Continuing Professional Development in Law Schools
Thomas F. Guernsey
Albany Law School
University of Toledo Law Review, Vol. 41, No. 291, 2010
Albany Law School Research Paper No. 10-01
Tenure provides stability for academic institutions and for professors. Stability allows faculty flexibility in its research and the school saves money by not subjecting the faculty to review processes. Schools, nevertheless, engage in post tenure review to foster professional development by assessing the faculty member’s strength and weaknesses and, in some cases, hold the faculty member accountable. This is partially due to the pressures placed on schools to become national schools not matter where they are located.
Holding faculty responsible for their lack of production does not necessarily change the habits of tenured faculty members. Deans are all but helpless in this regard. The article argues that accountability must shift to the faculty members themselves to hold each other accountable. While this may come at a cost, and some will argue that it may not work, the school must be accountable to the student and must let them know that it takes their concerns over the quality of education seriously. This article also provides the elements of an effective policy for reviewing tenured professors and gives an example for how faculty are evaluated and the inherent issues involved in such evaluation.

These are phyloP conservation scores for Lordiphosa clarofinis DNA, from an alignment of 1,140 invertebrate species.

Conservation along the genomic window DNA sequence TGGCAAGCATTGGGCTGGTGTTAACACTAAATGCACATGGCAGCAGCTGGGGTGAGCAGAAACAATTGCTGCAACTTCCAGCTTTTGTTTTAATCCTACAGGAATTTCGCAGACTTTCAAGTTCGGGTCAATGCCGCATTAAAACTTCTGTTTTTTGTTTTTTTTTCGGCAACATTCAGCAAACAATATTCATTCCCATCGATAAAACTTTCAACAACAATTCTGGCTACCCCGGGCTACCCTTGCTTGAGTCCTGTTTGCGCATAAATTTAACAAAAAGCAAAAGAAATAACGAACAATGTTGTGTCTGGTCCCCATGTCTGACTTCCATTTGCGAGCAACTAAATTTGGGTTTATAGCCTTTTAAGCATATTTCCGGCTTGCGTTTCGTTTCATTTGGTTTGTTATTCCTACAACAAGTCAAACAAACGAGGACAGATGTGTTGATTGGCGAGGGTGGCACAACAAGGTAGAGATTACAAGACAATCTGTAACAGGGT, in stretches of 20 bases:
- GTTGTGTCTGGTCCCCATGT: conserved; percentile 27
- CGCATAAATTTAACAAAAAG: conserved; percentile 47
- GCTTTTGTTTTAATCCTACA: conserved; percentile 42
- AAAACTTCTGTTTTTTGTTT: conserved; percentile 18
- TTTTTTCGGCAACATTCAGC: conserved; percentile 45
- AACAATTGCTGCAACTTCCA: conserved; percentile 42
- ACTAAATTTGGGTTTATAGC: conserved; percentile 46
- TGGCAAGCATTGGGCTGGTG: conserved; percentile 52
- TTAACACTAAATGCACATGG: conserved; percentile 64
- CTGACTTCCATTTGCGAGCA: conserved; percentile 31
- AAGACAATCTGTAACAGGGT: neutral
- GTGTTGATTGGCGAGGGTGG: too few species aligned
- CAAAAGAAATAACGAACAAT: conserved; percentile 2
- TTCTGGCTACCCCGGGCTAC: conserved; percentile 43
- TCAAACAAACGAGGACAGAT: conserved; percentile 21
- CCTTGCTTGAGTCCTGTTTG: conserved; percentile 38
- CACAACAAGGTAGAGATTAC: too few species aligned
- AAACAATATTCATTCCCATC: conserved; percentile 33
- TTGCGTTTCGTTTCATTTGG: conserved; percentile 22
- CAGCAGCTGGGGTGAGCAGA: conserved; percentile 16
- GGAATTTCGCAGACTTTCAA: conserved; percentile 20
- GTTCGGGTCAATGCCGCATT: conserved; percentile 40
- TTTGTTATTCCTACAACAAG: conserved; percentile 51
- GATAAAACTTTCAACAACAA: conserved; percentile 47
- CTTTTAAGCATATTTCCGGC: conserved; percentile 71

The purpose of this article is to show that we are caught in an unproductive debate about post-tenure review, when what we should be focused on is a more productive discussion about how to encourage professional development beyond tenure. Perhaps as importantly in a system of life tenure, faculty and institutions both have an obligation to have a system of professional development that ensures that faculty evolve as the institution evolves. Having said that, however, it is instructive to at least know the justification for and the criticisms of tenure since it underlies the entire debate.
Continuing professional development is as critical in legal education as any other profession. The law school administration and the faculty have a joint interest in providing a fair and effective mechanism to make this happen. This proposal merely attempts to present a pragmatic, workable method to accomplish the goal.
Number of Pages in PDF File: 25
Date posted: May 5, 2010
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